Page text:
Round 6 - Look at your best player available list: Fantasy owners who have drafted nothing but running backs and wide receivers up to this point should consider a quarterback like Drew Brees or Andrew Luck (if available) or a tight end like Delanie Walker (assuming Kelce, Reed, Olsen are taken). Don't feel the need to reach for either of these positions, however, because it's too soon to select a quarterback or a tight end who isn't ranked in the top five at each of those positions. Instead, don't be afraid to keep building more running back and wideout depth with a few sleepers or rookie selections.

Round 7 - Draft a running back, wide receiver or tight end: If you already have three running backs, then you don't need a fourth (not yet, at least). The same goes for wide receivers. This is also the round you should start looking at what's left at the tight end position. If Walker or Jimmy Graham were still on the board, for example, this is a good spot to take one of them. Unless Brees or Luck are available (unlikely), I'd continue to wait on a quarterback if you'd done so up to this point.

Round 8 - Look at quarterbacks and tight ends: In a perfect world, you will already have three running backs, three wideouts and either a quarterback or tight end. If you still need a signal-caller, I look at Matt Ryan (if available), Marcus Mariota or Russell Wilson in this round. If all three are still on the board, I'd wait another round or two. If we assume that Walker and Graham are off the board, the lone tight end I would consider here is Tyler Eifert (assuming he's recovered from back surgery in time for training camp). Otherwise, look for more potential values at the running back and wide receiver spots.

Round 9 - Look at quarterbacks and tight ends: If you haven't picked your first quarterback or tight end, now is the time to consider it. I'd bet dollars to doughnuts that you can still land a great value at either position. Maybe it's Wilson, Cam Newton or Dak Prescott. Maybe Eifert has fallen due to questions about his back. I would also warn owners not to reach past a certain point at either position, however. I think it's too soon to draft, for example, a quarterback like Matthew Stafford or a tight end like Eric Ebron unless depth at each of those positions has eroded. You can land those players later.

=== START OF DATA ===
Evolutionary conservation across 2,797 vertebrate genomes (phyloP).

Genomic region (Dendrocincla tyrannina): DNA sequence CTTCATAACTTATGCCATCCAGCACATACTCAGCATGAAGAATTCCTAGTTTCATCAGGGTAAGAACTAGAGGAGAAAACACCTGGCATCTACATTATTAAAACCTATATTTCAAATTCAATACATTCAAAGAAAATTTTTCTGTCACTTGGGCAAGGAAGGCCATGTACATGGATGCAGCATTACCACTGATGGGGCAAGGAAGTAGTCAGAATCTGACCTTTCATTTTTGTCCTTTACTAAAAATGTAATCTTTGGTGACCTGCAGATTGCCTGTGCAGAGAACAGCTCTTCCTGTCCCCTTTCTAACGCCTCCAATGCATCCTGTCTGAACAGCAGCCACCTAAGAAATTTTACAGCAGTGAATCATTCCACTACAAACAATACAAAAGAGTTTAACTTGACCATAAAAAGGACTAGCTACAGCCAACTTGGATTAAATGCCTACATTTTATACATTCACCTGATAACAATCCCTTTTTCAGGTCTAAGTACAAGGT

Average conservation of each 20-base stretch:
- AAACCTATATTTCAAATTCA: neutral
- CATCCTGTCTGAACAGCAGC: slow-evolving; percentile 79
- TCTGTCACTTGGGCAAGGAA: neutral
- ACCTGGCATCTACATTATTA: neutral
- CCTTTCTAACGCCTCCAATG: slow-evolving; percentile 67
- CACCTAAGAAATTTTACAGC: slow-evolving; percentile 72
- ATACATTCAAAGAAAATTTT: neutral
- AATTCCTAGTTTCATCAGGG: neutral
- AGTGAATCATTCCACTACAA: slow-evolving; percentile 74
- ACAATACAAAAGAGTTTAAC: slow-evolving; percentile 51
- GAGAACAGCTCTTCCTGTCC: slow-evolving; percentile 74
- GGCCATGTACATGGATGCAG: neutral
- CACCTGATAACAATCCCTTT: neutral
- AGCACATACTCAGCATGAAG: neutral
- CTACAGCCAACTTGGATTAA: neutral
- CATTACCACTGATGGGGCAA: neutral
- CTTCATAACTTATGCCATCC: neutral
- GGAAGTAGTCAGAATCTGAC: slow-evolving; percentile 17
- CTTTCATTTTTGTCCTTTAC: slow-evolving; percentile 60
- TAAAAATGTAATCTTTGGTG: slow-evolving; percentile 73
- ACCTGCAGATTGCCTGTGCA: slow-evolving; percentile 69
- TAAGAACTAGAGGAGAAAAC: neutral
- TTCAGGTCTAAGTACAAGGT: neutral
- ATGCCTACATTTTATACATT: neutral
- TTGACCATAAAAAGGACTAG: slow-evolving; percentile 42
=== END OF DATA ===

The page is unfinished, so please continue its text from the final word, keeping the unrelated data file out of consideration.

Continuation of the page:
Round 10 - Draft a skill position player (QB, RB, WR, TE): At this point in the draft, you probably have three to four running backs, three to four wide receivers, and a quarterback and/or a tight end. If I'm still without a signal-caller, I'm looking at someone like Kirk Cousins or Stafford. At tight end, I'd be willing to draft Kyle Rudolph or Jack Doyle. If you've already filled those two positions, you're going to be looking at the best available backs and receivers. Upside players who could still be on the board include rookie Kareem Hunt, Cameron Meredith and Corey Coleman.

Round 11 - Draft a skill position player (QB, RB, WR, TE): Due to the depth at quarterback, there will be plenty of teams that still need a one at this juncture. This is the time to consider the likes of Stafford, Tyrod Taylor or Derek Carr. I'd prefer to have already drafted a No. 1 tight end, but those who have waited this long should be looking at Ebron or Martellus Bennett here.

Round 12 - Draft a skill position player (QB, RB, WR, TE): Owners who drafted a top-eight quarterback shouldn't look for a backup ... there will be good options on waivers. For those who waited, however, it makes sense to look at a second option. Ben Roethlisberger could be available. The same goes for the tight ends, as players such as Hunter Henry or Zach Ertz come to mind.

Round 13 - Draft a skill position player (QB, RB, WR, TE): Right now you should have one or two quarterbacks, four or five running backs, four or five wide receivers and one or two tight ends. While some might consider an elite defense like the Chiefs or Broncos, I'd continue to build more depth, add a running back handcuff or take a chance on a deep sleeper.

Round 14 - Draft the best defense or kicker on the board: A lot of analysts will criticize the kicker position because it's a tough one to predict, but ask anyone who had Matt Bryant or Justin Tucker last season how valuable the position can be in making a championship run. If those two and Stephen Gostkowski are unavailable, I'd grab a defense. The Chiefs and Broncos lead the position.

Round 15 - Draft the best defense or kicker on the board: This is and will continue to be the round where kickers most often come off the board. That is, assuming your league still uses the position and requires you to draft a full starting lineup. If you're not required to do so, however, I would add a defense (if still needed) or even more depth among the big offensive skill positions.


Michael Fabiano is an award-winning fantasy football analyst on NFL.com and NFL Network and a member of the Fantasy Sports Writers Association (FSWA) Hall of Fame. Have a burning question on anything fantasy related? Tweet it to @Michael_Fabiano or send a question via Facebook!